The basis of this early power generation was motor power generators remotely operated around the country in some cases by the government, also mining and other industry companies. This was the norm until in 1966 Akosombo dam was completed on the Volta River, creating the Volta Reservoir the largest in the world until recently. This gave Ghana more than enough power along with the Kpong dam dam which followed shortly. This made Ghana an exporter of electricity, supplying most of the primary needs for power in Ghana, along with Togo and Benin.
In the early 80s there were some droughts that tested the limitations of Ghana’s power supply with its reliance on water stored behind hydro-electric dams. This started a whole string of studies that resulted in an old diesel power plant in Tema being restored and completed in 1993, and the creation of a Thermal Power Plant being started and fist phase was completed in Takoradi in 1999.
Ghana and it’s neighbors power needs and consumption continued to rise at a steady 6% a year. The majority of this information is from pre 2006, but in 2007 the water levels in Volta lake reached an all time low, causing the first major energy crisis in Ghana. The whole country underwent months of continued rolling blackouts which they called “load shedding exercises” because of the need to conserve energy. The government turned to fuel again for power consumption, I believe that the Takoradi plant was expanded and a power generation barge was bought to supplement the energy needs of the quickly growing country. The Ghanaian government was going broke trying to keep the generators supplied with fuel until the droughts let up in 2009 slightly.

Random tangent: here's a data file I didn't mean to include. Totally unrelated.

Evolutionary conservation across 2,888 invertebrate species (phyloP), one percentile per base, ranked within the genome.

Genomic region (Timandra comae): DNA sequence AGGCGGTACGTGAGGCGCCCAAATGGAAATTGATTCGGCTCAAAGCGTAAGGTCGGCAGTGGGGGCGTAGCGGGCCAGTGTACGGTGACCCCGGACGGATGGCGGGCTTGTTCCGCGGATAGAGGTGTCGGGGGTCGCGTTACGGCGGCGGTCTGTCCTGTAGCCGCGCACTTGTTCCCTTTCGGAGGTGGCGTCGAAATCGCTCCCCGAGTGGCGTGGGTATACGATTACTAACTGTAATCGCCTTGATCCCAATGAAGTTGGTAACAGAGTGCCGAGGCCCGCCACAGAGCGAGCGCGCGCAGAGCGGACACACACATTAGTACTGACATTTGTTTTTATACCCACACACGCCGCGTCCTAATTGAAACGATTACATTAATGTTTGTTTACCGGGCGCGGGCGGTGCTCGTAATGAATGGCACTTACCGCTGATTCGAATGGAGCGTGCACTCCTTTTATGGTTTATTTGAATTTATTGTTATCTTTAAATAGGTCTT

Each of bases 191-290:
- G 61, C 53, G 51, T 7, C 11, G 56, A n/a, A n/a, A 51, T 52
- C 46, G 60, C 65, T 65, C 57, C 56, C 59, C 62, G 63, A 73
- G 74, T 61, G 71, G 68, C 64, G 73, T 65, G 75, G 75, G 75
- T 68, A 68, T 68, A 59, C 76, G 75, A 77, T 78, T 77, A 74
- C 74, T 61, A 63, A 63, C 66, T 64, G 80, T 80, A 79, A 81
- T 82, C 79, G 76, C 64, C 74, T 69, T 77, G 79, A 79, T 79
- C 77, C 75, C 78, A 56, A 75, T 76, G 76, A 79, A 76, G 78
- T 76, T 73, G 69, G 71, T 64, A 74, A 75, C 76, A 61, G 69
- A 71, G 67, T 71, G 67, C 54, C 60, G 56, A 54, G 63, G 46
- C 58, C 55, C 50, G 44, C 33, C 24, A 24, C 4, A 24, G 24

The government came up with a few solutions one had been in planning and even construction since 2005, this was the West African Gas Pipeline, the other was an old plan from the 1960s that was brought to life again. This plan consisted of damming the Black Volta River in the Northern Region of Ghana near Bui, and to be called the Bui Dam project. The same developers of the 3 Gorges Dam in China stepped to the plat to build this one with Chinese financial backing. This project has been said to be an “environmental disaster” by an in-bedded reporter with the team that did the environmental study. The leader of the team always kept a neutral stance but was still banned from doing any more research on the environmental implication in 2001. No one seemed to worry that the resulting lake would swallow one of Ghana’s best national parks, and ruin the habitat for one of the last large groups of hippos in the country. It was glazed over that this would also follow the same ills as the other hydro-electric projects in the country and be at the same threat to global climate change and annual droughts. The construction began anyway in 2008 and water began rising in 2011.